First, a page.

A dampened clutch disc, like that used on the Challenger, is still more than capable of delivering blistering fast times at the track and comfort engagement on the street. The reason for this is​ the torsional dampener springs in a flexible clutch disc. This type of clutch disc is easy to spot courtesy of the torsion springs and friction discs between the hub and plate of the clutch. As the clutch is engaged, the springs will compress to cushion the sudden surge of rotational forces. This allows the flexible clutch disc to initially absorb the abrupt transfer of power instead quickly modulate it before spinning the input shaft of the transmission. 

What is a Clutch Stage and Why Does It Matter?

There is no exact science to clutch stages. It all depends on the manufacturer of the clutch and what their own independent thresholds are set at. But for clarification purposes, here are four averaged stages that can be found on the Challenger market.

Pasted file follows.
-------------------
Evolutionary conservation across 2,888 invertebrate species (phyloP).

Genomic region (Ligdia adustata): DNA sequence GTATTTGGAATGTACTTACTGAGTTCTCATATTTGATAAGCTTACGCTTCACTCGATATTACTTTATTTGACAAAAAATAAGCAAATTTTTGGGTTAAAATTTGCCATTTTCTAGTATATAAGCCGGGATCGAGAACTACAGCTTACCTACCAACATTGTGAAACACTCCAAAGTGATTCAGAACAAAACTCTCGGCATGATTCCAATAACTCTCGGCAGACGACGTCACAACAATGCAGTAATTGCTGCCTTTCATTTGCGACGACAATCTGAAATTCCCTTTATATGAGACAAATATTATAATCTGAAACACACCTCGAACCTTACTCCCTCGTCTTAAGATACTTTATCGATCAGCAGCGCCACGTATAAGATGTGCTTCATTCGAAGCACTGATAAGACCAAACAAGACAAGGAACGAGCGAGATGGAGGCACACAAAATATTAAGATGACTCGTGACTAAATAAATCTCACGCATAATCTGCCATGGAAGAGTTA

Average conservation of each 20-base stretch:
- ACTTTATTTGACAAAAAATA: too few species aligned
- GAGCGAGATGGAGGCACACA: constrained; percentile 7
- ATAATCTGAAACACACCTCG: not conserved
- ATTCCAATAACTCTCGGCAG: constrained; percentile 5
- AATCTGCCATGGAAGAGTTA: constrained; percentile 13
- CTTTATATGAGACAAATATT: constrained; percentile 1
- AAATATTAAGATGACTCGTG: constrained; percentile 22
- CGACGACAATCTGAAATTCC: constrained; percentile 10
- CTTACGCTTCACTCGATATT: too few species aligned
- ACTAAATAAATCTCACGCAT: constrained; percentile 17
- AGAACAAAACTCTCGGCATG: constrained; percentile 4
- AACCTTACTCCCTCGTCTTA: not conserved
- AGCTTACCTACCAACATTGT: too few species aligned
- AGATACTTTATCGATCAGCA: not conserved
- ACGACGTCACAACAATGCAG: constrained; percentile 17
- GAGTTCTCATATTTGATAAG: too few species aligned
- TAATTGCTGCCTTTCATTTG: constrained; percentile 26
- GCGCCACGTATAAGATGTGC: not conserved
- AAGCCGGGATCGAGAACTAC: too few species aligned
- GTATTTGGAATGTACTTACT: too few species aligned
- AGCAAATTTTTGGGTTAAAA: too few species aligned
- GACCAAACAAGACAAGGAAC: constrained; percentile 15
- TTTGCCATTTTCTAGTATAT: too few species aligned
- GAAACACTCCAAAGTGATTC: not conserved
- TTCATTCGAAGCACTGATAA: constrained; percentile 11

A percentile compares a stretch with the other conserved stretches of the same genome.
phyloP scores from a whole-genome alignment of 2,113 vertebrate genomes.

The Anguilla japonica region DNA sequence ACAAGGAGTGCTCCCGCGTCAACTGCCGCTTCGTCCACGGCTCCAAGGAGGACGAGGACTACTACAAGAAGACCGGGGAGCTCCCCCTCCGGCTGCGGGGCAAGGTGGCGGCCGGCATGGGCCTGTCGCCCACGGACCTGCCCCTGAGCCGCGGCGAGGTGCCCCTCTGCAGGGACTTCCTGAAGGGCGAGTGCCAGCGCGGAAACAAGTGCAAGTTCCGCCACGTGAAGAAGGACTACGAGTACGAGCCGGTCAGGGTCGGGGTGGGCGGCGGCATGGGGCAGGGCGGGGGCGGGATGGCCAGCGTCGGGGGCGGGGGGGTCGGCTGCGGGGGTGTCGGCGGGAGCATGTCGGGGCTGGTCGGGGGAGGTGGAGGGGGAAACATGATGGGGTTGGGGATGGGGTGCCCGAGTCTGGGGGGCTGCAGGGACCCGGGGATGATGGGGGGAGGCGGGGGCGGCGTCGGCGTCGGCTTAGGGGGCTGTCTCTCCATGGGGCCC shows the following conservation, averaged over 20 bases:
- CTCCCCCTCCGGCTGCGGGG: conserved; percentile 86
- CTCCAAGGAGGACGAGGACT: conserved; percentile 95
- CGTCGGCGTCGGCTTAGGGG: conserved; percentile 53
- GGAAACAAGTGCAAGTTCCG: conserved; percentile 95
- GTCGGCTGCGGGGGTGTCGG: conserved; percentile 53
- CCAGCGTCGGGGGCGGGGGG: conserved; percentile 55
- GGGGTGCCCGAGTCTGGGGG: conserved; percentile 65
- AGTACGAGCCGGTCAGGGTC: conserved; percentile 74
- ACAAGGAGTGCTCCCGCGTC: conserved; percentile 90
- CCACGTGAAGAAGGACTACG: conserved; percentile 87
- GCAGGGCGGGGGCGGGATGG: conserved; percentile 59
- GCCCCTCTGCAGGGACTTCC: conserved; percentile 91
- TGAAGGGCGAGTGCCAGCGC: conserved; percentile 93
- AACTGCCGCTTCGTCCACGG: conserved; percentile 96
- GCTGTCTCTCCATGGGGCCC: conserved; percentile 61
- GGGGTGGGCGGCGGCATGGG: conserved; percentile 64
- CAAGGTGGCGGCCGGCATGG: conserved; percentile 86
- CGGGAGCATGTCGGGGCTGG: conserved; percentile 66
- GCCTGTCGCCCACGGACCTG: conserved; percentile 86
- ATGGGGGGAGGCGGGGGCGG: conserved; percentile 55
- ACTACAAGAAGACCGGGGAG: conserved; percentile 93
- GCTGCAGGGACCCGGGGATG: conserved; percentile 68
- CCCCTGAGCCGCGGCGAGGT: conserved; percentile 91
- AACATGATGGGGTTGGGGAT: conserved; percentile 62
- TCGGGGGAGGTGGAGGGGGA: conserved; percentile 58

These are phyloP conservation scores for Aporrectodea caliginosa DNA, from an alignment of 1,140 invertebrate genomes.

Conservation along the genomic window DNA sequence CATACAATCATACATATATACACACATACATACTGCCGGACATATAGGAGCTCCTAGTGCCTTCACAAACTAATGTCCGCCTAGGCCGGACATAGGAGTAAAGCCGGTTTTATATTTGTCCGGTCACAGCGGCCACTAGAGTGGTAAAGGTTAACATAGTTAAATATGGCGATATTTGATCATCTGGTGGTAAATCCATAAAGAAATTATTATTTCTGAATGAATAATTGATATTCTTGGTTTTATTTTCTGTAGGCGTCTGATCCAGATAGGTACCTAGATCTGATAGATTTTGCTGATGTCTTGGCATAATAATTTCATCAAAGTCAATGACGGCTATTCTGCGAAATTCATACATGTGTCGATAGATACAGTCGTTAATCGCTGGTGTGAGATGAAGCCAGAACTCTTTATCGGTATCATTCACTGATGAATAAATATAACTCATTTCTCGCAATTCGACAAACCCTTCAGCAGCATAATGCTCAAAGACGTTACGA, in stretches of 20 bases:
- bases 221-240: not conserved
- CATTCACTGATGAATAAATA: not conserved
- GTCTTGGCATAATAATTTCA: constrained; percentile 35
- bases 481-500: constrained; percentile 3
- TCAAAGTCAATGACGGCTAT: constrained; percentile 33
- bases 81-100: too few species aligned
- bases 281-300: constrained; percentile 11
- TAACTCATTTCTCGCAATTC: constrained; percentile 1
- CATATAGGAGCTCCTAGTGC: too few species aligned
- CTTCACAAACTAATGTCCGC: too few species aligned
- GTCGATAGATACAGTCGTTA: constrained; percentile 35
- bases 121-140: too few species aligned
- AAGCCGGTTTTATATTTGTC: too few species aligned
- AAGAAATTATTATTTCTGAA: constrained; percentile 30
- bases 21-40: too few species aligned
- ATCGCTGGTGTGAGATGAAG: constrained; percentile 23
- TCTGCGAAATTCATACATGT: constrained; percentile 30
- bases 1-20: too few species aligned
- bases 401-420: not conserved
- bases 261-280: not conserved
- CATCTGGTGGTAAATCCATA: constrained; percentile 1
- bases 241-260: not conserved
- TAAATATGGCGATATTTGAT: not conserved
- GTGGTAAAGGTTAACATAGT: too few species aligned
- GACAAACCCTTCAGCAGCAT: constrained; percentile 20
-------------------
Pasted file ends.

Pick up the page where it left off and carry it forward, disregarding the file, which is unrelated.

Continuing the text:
Stage 1 clutch kits are ideal for street and mild track applications. The clutch can handle in the neighborhood of 15% higher loads than OEM while still maintaining docile engagement and street mannerisms. 

Stage 2 clutch kits offer a higher torque capacity and are great for street racing, drag racing, and autocross applications. While not as smooth as a stage 1, the stage 2 clutch can handle more abuse without major compromise in engagement and streetability. In the Challenger world, expect these systems to hold in the neighborhood of 750 horsepower and will likely use an organic disc. 

Stage 3 clutch kits will usually come with a puck sprung hub disc and can handle even higher torque loads. The aggressive nature of this clutch means it offers higher clamping pressures and an abrupt engagement. Challenger stage 3 clutch packages are typically rated close to 1000 horsepower and utilize a ceramic friction surface.